The Way We Really Were
The Golden State in the Second Great War
The customary picture of the World War II era in California has been dominated by accounts of the Japanese American concentration camps, African Americans, and women on the home front.
The Way We Really Were substantially enlivens this view, addressing topics that have been neglected or incompletely treated in the past to create a more rounded picture of the wartime situation at home. Exploring the developments brought to fruition by the war and linking them to their roots in earlier decades, contributors address the diversity of the musical scene, which arose from a cross-pollination of styles brought by Okies, blacks, and Mexican migrants. They examine increased political involvement by women, Hollywood's response to the war, and the merging of business and labor interests in the Bay Area Council. They also reveal how wartime dynamics led to substantial environmental damage and lasting economic gains by industry.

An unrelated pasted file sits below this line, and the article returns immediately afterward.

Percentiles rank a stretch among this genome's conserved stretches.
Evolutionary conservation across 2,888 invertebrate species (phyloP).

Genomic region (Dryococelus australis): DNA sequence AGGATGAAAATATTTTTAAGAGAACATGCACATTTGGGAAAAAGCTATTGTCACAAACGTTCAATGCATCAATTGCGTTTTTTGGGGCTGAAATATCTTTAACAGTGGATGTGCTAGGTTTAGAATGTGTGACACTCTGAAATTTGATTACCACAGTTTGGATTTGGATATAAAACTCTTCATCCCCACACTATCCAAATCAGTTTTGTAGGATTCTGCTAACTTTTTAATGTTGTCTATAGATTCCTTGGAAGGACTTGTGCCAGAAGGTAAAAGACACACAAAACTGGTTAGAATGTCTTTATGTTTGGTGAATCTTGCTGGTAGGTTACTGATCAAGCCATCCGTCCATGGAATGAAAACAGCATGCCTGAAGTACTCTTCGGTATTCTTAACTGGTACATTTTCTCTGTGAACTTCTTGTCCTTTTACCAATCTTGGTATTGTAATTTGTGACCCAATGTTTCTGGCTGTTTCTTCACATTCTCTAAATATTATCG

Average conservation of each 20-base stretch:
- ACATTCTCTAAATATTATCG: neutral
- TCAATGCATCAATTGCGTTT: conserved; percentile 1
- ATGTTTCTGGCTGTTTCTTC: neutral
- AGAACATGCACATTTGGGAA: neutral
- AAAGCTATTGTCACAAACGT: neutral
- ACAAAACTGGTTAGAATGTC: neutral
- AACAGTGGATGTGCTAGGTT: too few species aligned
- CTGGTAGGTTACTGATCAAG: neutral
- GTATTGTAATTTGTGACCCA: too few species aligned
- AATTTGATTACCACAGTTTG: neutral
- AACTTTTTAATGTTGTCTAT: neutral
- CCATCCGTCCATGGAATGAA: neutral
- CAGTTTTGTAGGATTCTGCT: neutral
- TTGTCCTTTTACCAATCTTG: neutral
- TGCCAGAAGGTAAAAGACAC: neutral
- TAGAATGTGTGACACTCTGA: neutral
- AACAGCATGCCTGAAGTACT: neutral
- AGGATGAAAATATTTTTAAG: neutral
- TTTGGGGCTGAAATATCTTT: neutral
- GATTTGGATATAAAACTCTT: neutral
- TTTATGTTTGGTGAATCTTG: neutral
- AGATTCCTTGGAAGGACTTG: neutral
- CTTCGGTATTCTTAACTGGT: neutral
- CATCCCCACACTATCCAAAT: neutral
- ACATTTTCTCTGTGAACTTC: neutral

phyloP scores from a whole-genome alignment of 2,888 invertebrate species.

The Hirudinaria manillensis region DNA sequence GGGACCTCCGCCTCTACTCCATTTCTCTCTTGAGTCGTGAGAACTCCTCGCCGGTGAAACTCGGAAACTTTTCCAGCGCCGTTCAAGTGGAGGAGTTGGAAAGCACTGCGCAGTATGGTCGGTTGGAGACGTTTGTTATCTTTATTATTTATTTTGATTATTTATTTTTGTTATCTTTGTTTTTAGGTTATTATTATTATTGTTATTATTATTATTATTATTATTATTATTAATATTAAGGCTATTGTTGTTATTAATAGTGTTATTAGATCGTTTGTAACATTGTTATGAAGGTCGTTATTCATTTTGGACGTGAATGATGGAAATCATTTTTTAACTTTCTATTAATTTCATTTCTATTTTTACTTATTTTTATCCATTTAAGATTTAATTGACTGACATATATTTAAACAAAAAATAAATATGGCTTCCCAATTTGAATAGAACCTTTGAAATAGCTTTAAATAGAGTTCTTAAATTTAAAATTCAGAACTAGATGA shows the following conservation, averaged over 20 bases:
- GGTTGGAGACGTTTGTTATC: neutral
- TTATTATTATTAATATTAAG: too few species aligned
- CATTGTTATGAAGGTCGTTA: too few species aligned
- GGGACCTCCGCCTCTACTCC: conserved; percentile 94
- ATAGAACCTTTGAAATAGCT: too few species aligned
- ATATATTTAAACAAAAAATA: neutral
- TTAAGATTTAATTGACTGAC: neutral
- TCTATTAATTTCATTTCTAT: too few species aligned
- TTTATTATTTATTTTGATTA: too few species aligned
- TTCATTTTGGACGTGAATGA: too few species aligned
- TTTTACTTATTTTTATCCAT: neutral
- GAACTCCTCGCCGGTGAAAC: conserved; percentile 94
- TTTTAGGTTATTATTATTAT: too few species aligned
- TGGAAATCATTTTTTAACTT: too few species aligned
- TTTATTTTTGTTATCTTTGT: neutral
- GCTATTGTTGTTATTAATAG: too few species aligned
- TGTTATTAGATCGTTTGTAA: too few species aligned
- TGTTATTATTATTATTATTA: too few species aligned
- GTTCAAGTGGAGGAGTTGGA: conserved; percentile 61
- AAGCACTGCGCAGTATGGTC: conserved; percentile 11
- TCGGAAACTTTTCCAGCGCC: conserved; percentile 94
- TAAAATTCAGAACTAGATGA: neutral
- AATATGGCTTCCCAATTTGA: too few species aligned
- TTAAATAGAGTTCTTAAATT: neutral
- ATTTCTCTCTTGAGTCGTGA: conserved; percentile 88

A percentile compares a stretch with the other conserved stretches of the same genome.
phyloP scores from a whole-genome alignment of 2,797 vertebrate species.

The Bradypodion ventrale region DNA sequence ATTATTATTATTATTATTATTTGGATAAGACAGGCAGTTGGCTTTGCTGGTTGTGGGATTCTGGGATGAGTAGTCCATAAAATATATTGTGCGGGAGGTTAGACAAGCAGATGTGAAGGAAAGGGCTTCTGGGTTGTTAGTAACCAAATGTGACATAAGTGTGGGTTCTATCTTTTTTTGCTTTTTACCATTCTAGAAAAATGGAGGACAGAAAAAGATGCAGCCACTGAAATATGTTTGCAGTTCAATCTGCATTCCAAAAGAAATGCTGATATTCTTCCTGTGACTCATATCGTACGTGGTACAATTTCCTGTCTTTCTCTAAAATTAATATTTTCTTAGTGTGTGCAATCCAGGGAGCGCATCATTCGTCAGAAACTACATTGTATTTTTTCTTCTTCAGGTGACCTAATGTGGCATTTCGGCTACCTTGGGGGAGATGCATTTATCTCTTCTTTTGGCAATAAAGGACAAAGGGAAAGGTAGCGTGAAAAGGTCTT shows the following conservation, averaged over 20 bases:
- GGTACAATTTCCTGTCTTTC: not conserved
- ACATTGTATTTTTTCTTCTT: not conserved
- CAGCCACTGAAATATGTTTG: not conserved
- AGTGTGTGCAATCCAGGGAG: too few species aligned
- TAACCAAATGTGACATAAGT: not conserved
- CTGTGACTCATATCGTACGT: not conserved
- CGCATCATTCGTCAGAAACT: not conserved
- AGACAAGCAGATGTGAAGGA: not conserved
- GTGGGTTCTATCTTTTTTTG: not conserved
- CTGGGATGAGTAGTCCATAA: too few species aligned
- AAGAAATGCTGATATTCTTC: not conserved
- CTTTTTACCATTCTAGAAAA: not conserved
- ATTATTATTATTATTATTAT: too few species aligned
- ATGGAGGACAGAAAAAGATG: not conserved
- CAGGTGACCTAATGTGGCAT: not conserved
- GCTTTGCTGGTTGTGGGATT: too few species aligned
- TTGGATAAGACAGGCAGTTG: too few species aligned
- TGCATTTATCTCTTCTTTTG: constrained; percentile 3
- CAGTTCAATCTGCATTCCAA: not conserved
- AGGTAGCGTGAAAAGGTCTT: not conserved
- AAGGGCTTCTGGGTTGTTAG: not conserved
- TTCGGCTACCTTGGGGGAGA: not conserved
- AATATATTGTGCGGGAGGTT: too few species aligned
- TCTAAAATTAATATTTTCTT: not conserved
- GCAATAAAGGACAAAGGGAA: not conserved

The Way We Really Were examines significant wartime changes in the circumstances of immigrant groups that have been largely overlooked by historians. Among these are Italian Americans, heavily insular and pro-Fascist before the war and very pro-American and assimilationist after, and Chinese American men, who achieved new legitimacy and entitlement through military service. Also included is a look at cultural negotiation among multiple ethnic groups in the Golden State. A valuable addition to the literature on California history, The War We Really Were provides an entree into new areas of scholarship and a fresh look at familiar ones.
"A fine collection of ten essays. . . . The essays interact with one another, and at the end of the book the reader feels she has a fairly good idea of what life was like in California during those years." -- Judith R. Raftery, Western Historical Quarterly
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